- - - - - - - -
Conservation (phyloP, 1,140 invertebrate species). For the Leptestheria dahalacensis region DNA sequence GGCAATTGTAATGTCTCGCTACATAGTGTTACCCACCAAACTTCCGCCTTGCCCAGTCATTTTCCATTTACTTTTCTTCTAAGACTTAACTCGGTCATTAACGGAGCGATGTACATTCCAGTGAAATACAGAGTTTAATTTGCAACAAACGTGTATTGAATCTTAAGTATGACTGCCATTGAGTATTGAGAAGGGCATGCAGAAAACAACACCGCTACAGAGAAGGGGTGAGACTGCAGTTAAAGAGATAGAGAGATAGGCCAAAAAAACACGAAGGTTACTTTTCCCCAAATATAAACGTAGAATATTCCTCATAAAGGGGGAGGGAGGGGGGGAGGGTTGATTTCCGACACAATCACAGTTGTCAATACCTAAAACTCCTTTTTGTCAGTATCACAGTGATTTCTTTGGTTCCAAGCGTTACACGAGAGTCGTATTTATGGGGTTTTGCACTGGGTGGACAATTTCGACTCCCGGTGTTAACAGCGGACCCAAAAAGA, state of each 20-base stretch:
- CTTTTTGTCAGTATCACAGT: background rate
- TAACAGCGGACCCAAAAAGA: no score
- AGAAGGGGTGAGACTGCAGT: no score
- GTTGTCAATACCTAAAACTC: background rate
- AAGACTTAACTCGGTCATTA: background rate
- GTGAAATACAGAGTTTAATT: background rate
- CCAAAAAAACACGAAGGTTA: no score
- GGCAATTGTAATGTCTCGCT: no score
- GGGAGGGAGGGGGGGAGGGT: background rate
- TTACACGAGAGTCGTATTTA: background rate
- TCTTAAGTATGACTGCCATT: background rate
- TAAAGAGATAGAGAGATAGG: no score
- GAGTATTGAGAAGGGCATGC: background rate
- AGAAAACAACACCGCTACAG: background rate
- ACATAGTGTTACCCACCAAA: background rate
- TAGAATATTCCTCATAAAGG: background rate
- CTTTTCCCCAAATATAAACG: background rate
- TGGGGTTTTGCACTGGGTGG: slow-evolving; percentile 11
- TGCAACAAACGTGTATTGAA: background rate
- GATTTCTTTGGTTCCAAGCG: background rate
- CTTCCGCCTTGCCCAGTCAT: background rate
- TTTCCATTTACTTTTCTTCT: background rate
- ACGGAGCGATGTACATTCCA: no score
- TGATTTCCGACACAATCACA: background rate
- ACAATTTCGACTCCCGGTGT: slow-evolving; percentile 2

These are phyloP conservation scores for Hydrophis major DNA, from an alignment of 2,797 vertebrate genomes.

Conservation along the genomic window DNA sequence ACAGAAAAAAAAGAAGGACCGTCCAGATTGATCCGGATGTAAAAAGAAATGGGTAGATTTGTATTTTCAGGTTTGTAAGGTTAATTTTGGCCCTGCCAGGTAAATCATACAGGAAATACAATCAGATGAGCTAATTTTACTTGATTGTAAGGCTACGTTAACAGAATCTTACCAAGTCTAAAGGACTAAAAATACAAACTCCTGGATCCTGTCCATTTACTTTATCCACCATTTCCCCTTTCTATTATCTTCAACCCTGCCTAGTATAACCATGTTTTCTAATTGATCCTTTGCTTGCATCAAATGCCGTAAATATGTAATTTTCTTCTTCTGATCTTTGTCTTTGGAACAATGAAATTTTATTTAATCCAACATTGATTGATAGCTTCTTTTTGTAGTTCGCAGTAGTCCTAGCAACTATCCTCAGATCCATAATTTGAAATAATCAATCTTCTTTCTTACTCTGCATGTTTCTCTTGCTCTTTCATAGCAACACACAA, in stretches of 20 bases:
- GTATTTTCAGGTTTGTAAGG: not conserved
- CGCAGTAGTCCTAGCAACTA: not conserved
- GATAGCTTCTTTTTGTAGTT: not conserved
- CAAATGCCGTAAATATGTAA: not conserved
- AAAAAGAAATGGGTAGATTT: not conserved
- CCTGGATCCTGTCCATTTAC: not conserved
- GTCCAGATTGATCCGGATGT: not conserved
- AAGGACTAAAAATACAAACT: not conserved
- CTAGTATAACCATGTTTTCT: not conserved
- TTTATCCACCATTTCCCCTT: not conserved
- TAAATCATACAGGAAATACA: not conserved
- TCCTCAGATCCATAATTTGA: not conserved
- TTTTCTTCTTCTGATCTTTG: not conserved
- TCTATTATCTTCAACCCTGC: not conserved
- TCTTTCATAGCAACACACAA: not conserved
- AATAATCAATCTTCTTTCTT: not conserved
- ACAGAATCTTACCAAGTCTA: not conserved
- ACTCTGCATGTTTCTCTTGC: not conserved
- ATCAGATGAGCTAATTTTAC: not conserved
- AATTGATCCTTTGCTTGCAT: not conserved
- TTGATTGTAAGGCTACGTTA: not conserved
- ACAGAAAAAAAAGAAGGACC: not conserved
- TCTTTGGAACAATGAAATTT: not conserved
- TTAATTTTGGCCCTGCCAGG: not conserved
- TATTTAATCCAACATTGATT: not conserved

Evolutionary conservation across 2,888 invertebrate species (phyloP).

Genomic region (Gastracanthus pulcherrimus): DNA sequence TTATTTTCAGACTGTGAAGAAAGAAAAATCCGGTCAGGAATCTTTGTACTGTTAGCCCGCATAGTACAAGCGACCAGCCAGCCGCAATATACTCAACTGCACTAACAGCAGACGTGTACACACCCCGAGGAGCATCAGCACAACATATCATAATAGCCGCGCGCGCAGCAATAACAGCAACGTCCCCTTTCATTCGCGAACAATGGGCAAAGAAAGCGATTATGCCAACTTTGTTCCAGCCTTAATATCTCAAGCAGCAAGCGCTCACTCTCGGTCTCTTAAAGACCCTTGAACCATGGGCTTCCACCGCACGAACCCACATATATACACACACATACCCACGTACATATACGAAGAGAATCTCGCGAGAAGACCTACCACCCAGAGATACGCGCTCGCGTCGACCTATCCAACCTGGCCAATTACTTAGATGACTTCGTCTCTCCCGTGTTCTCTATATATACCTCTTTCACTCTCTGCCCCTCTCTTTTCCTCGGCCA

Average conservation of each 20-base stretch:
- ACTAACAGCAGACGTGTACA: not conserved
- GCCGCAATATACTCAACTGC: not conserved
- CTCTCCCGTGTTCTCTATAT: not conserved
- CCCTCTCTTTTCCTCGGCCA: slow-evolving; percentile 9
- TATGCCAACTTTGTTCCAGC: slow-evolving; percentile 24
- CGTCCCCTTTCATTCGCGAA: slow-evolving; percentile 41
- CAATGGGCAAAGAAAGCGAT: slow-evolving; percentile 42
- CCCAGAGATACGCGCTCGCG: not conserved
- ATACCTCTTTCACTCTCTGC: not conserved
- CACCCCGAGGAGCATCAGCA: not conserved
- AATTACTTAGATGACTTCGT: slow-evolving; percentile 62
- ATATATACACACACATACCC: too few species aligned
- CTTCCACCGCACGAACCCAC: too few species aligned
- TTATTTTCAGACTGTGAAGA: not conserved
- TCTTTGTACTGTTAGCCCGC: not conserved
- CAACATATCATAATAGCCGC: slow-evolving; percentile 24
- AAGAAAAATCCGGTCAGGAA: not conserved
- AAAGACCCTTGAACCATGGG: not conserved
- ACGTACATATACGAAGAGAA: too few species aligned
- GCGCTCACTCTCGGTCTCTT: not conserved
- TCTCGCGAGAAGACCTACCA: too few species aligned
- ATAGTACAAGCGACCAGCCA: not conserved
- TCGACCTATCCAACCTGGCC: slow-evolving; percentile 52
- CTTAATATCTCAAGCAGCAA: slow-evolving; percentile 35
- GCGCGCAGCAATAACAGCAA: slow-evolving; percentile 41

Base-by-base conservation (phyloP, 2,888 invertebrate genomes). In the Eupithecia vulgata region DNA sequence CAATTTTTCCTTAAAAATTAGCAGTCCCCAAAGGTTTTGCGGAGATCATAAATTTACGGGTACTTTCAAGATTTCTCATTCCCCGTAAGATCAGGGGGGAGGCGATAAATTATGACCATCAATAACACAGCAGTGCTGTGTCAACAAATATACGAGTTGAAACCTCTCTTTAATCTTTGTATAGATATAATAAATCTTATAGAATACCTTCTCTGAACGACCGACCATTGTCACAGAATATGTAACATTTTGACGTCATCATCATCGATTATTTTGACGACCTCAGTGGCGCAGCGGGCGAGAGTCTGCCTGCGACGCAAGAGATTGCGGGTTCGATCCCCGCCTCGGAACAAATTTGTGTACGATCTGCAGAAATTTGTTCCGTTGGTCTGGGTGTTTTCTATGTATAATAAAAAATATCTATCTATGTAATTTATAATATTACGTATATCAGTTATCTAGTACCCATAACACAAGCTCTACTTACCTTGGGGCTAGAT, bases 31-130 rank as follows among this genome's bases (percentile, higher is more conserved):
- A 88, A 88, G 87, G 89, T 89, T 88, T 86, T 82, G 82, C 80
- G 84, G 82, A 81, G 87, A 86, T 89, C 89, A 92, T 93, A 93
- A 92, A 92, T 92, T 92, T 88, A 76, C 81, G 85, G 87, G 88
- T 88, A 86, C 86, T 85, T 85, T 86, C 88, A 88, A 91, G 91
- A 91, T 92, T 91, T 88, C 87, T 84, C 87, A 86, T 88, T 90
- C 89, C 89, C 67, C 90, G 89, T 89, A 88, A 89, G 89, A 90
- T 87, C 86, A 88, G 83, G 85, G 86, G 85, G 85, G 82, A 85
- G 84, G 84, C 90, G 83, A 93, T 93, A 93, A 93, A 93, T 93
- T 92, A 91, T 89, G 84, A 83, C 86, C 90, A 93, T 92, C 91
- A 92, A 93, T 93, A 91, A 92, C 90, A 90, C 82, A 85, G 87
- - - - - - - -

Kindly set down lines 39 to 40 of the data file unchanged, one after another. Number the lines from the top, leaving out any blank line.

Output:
- TAAATCATACAGGAAATACA: not conserved
- TCCTCAGATCCATAATTTGA: not conserved